UTV’ing in the Rocks – Moab Style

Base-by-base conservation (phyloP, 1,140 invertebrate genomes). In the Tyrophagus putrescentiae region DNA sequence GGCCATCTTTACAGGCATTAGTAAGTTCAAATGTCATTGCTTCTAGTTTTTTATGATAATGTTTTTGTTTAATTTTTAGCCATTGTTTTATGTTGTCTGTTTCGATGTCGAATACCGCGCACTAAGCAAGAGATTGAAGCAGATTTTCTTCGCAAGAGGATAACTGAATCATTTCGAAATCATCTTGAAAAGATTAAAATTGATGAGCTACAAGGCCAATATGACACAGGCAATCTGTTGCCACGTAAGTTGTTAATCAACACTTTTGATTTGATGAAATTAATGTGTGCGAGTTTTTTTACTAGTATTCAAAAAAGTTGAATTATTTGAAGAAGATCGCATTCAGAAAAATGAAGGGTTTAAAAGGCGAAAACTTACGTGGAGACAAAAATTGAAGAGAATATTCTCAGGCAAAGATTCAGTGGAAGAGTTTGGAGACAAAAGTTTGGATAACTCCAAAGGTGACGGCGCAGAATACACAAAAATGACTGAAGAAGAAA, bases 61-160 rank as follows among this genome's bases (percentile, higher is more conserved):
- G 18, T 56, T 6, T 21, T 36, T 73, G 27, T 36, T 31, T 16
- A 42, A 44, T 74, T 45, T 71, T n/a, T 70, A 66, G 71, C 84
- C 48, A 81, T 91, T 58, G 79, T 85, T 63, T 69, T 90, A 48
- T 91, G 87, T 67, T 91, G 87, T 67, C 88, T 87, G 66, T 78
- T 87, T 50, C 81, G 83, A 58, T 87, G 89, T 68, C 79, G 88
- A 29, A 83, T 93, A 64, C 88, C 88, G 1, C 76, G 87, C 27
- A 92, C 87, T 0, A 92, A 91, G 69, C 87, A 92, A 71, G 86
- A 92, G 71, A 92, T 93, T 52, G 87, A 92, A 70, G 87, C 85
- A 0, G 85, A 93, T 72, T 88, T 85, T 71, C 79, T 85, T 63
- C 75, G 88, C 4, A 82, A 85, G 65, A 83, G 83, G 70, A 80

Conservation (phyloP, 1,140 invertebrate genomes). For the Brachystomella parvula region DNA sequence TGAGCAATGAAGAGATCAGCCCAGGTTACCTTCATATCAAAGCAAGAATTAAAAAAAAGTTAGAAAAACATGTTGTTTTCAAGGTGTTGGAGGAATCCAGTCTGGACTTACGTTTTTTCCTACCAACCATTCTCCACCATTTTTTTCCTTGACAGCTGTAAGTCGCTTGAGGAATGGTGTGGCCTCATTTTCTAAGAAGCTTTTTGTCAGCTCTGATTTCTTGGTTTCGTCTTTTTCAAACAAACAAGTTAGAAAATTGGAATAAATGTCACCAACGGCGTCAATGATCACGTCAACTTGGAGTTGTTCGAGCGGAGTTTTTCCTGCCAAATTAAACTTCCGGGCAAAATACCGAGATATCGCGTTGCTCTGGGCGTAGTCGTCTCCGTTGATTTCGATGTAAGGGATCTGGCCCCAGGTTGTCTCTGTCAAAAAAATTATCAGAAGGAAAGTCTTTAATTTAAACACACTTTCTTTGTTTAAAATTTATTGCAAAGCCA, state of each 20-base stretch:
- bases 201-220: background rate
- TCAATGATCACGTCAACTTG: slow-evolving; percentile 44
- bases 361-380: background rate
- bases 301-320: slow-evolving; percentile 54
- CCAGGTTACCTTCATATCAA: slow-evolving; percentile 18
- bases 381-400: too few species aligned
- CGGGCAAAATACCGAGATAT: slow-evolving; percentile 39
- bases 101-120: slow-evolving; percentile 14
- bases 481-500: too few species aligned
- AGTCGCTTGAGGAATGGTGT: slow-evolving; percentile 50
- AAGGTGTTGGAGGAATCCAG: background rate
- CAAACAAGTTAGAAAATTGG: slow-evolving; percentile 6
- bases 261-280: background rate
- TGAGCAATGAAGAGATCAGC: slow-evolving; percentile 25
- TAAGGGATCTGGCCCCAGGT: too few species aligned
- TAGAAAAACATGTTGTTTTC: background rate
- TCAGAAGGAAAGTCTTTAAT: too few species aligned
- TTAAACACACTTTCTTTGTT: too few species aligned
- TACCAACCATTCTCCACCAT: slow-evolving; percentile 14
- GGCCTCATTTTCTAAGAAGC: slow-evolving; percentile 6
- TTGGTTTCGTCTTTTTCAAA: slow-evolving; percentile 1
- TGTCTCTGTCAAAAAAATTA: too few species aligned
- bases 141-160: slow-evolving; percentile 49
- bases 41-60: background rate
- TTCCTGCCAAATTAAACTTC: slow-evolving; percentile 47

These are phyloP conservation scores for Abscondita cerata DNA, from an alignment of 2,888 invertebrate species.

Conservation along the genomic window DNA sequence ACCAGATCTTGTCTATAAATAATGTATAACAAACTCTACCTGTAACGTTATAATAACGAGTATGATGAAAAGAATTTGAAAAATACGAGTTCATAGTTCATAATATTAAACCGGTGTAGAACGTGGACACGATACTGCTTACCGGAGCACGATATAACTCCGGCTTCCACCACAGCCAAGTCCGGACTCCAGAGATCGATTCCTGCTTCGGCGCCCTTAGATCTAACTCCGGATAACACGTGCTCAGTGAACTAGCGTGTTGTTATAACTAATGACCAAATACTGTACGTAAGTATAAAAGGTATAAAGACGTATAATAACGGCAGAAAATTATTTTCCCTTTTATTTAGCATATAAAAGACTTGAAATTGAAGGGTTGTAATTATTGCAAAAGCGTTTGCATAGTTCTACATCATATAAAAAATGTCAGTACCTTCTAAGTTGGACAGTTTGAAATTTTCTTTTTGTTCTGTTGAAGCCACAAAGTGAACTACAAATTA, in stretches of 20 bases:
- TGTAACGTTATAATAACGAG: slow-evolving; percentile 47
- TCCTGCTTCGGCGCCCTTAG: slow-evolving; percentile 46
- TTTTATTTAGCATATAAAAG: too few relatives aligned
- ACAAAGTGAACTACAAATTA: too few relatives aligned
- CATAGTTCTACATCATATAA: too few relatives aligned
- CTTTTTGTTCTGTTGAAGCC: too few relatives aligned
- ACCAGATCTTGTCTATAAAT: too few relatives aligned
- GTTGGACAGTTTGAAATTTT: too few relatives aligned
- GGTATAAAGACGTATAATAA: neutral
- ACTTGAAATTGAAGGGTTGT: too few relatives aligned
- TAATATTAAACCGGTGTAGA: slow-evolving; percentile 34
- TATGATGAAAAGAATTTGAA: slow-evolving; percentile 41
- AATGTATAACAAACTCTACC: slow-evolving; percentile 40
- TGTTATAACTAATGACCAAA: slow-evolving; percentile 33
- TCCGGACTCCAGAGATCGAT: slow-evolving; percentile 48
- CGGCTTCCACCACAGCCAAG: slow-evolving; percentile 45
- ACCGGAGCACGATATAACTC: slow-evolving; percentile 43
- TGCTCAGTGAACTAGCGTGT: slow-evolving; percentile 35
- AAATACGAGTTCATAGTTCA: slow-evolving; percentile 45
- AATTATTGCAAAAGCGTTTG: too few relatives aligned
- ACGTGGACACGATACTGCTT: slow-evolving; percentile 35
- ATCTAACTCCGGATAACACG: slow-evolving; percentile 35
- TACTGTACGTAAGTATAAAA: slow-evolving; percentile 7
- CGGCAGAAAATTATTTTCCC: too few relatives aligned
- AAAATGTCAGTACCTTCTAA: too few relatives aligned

Moab! What can you say about Moab?  Here are a few answers I hear when I mention that we are going to the off-road Mecca of the world.  One, “I’ve always wanted to go.” Two, “I love Moab.” Three, “Where is Moab?”  If your answer was three, then you should just stay under your rock, rather than crawl over it.  Okay, that was maybe a little harsh, but if you have not heard that Moab is one of the best rock crawling destinations, then you need to read on and plan a once-in-a-lifetime trip to this awe-inspiring destination. All too often we get caught up in riding the same spots that lead up to just an okay ride.  Not to sound too cliché, I will admit that the worst day of riding is still better than not riding at all.  But with so many great places to ride in the country, as well as rising fuel costs, planning great trips in your UTV should be high on the priority list.  A trip like this with your family or friends will create memories that will last a lifetime.  For us, finding new destinations or new trails adds to the adventure and keeps the interest level high.  After all, you have spent a pretty penny to buy your 4-wheel drive, so get out and use it. Since this is only our second time going to Moab, I was already doubting whether or not this trip could beat out last year’s first impression of this area.  The great thing about Moab is it always does.  How, you ask?  Simple.  Depending on the trail or your ever-growing driving ability, it always delivers a challenge.  Challenges that may have been too aggressive the trip before are within reach of you now.  As your abilities increase. so does your desire for more challenging obstacles for you and your machine come into play.  That’s right, you have become an adrenaline junky.  If challenging yourself is not your cup of tea, you will still enjoy the miles of scenic trails available that are just a stroll in the “off-road” park. What brought us here again was the 2nd Annual UTV Rally.  Chris Rademacher and his UTV Rally crew put a lot of thought and effort in creating the Moab experience and are continually looking for ways to make this bigger and more memorable each year.  With only two years under its belt, the Moab UTV Rally is the largest multi-day UTV dedicated event in the country. Many people drive or fly in as far as Florida to get the chance to drive the challenging and scenic country that is Moab.  This year, the UTV Rally stepped up this event with access to some of the best and most well known trails in Moab.  Cliffhanger, Moab Rim, Hell’s Revenge, Fins & Things, Steel Bender and Kane’s Creek were just a few of the trail systems available for attendees.  Getting to the trails, groups were escorted by the local police department at three different meeting points.  The event was also moved from Arches to the Old Spanish Trail Arena where the annual Easter Jeep Safari event is also held.  As the event increased in size, it was important for this event to take advantage of more available space that was needed.  For those that did not want to tag along on the guided trails, they had the option to trailer out to a number of different trailheads. Manufacturer sponsors such as Arctic Cat, Kawasaki and Yamaha were on-site, as well as off-site, offering demo rides throughout the event. This was everyone’s opportunity to test-drive these units in an off-road environment rather than learning about it in a dealer showroom. It’s great that manufacturers are getting involved with UTV events at the grass roots, and we hope they continue their involvement.  This is Yamaha’s second time sponsoring this event, and just like last year, they offered free support to Rhino owners.  This keeps the mechanics busy throughout the event replacing simple items such as fuel filters to axles.  They commented that if one of their units broke out on the trail, they did not want it to ruin anyone’s trip, so they fixed it for free!  This seemed to go a long way with their current owners, as well as potential customers.  Other manufacturers such as Ranch Rider, Ruesch Motor Company and Tom Car had on display their units for everyone to check out.  They also were out on the trails showing participants the ability of their machines, as well as participating in some of the events on Friday. Rancho Suspension, who is known for their truck suspensions, introduced their new UTV line of long travel kits and shocks for the Yamaha Rhino, as well as the Polaris RZR. They also sponsored a great dinner on Friday night with an excellent slide show of their product out on the trail.  Other great vendors such as Bullet Proof Performance were on hand selling tons of accessories for UTVs.  They even installed a long travel kit on an RZR while at the event.  MCX-USA showed up with their turbo charged UTVs, and they were available for testing.  They brought out the same Turbo RZR we reported on in our last issue from Sweden.  This was the first time that we were able to drive it in the dirt as opposed to the snow, and Wow! This thing is more exciting than a rattlesnake roundup.  We took it for a spin around a horse track, literally drifting sideways around each corner.  Rhino Mayhem was showing off their new UTV-related video, as well as taking footage for their next UTV Mayhem DVD.  Stayed tuned for this video, because they have some of the best UTV rock crawling footage we have seen. Starting early Wednesday morning, Chris held a drivers meeting before hitting the trails, explaining how the police escorts to the trails would work and some tips on safety. Shortly after, sounds of machines starting up caught your attention as participants started forming a line 50-60 deep in anticipation for their first ride of the event.  Many of the UTV owners have never had the chance to drive on paved roads, so this was a treat, and the police escort made you feel like a VIP. Nearing our trailhead at the start of Hell’s Revenge, we passed the famous Lion’s Back rock formation, which is now privately owned.   Immediately starting the Hell’s Revenge trail, you climb up in elevation on one of the many fin-type formations in this area.  As you get to the top, you can look back to see the snow covered La Sal Mountains in the distance. Hell’s Revenge is mostly slick rock trail riding with a few rocky obstacles and a couple of off camber areas.  While this is rated difficult in 4-drive guides, it is more like moderate in a UTV.  Of course, there are certain passes that you can take that will definitely give this trail a difficult rating.  One of those is Hell’s Gate, which is a V-shaped shut between two rocks and is steep.  In our group, six thrill seekers wanting to get the most out of their Moab experience went up the steep, off camber crawl.  While we wanted photos of people going up without a tether, everyone felt a little more secure with one on.  We would have to agree; one small miscalculation and you would flip over backwards with nothing to stop you on the way down.  With everyone up safely, we continued on taking in the incredible scenery as far as the eye could see.  The scale of this terrain definitely makes you feel miniscule, and the beauty calms your soul. As calming as this ancient land may be, there are also parts that get your blood pumping and let you know you are alive.  Behold the Escalator! This is another great side obstacle on this trail similar to Hell’s Gate with an added bonus of some large vertical steps.  Once again, the trail guides with safety in mind strapped some tethers to the UTVs to keep the front ends down. Hell’s Revenge is a great trail with a little of everything mixed in for the novice to the extreme. On Thursday, we wanted to stay with some of the more difficult trails so we chose to go out on the Moab Rim Trail.  This trail starts at the base of the Colorado River, and immediately you climb up 500 ft in the first mile. This section took our two groups of about 25 an easy 2 hours to reach the top.  In the first large step, a few units in the group broke some axles, and as we moved up to the next set of obstacles, we had a few minor tipovers. Once we traversed up the rocky Cliffside, our next 500-foot ascent would be a little easier and faster as we wove our way through sand washes, valleys and slick rock formations.  We finally ended up at about 5000 ft in elevation, overlooking the town of Moab below us, looking at the vast terrain that went on for miles.  Getting down proved to be much easier than getting up, and at the end of the day we added another great trail to our repertoire. Friday was a day to take a break from the trails and enjoy a few events at the main arena.  Pole bending, blind barrel racing, tug-of-war, balance beam and an unsanctioned drag race under the lights were just a few of the activities.  This was a fun day of competitive activities and a great hit with everyone.  Check out the photos and see for yourself. Saturday came way too early after already three days of action packed trail rides and events, but we wanted to continue to challenge ourselves, so we headed out to another difficult trail “Cliffhanger.”  From the start, it is not apparent how it got its name until about three-quarters of the way up.  Coming down around one of the bends, you finally get it.  Cliffhanger!  This section, you are literally on a cliff.  With walls on one side and a 1000-foot drop off on the other, all you have to do is navigate through a few tough rocky sections while trying not to tip over. Piece of cake!  Yeah, then you have to go through the same section on the way back, which is the difficult part.  All in all, this is a nice trail.  Not our favorite, only because it lacked the amount of scenery the others had.  This trail has a lot of rocky stair steps and a monochromatic backdrop up until you get to the top where more slick rocks appear. If you are looking for the adventure of a lifetime with the best scenery and trails, as well as other folks that share your same passion, then you should definitely consider going to Moab.  Whether it is at the next UTV Rally or just a vacation with your family and friends, this is a destination you should not pass up. moab-utv-rally-montage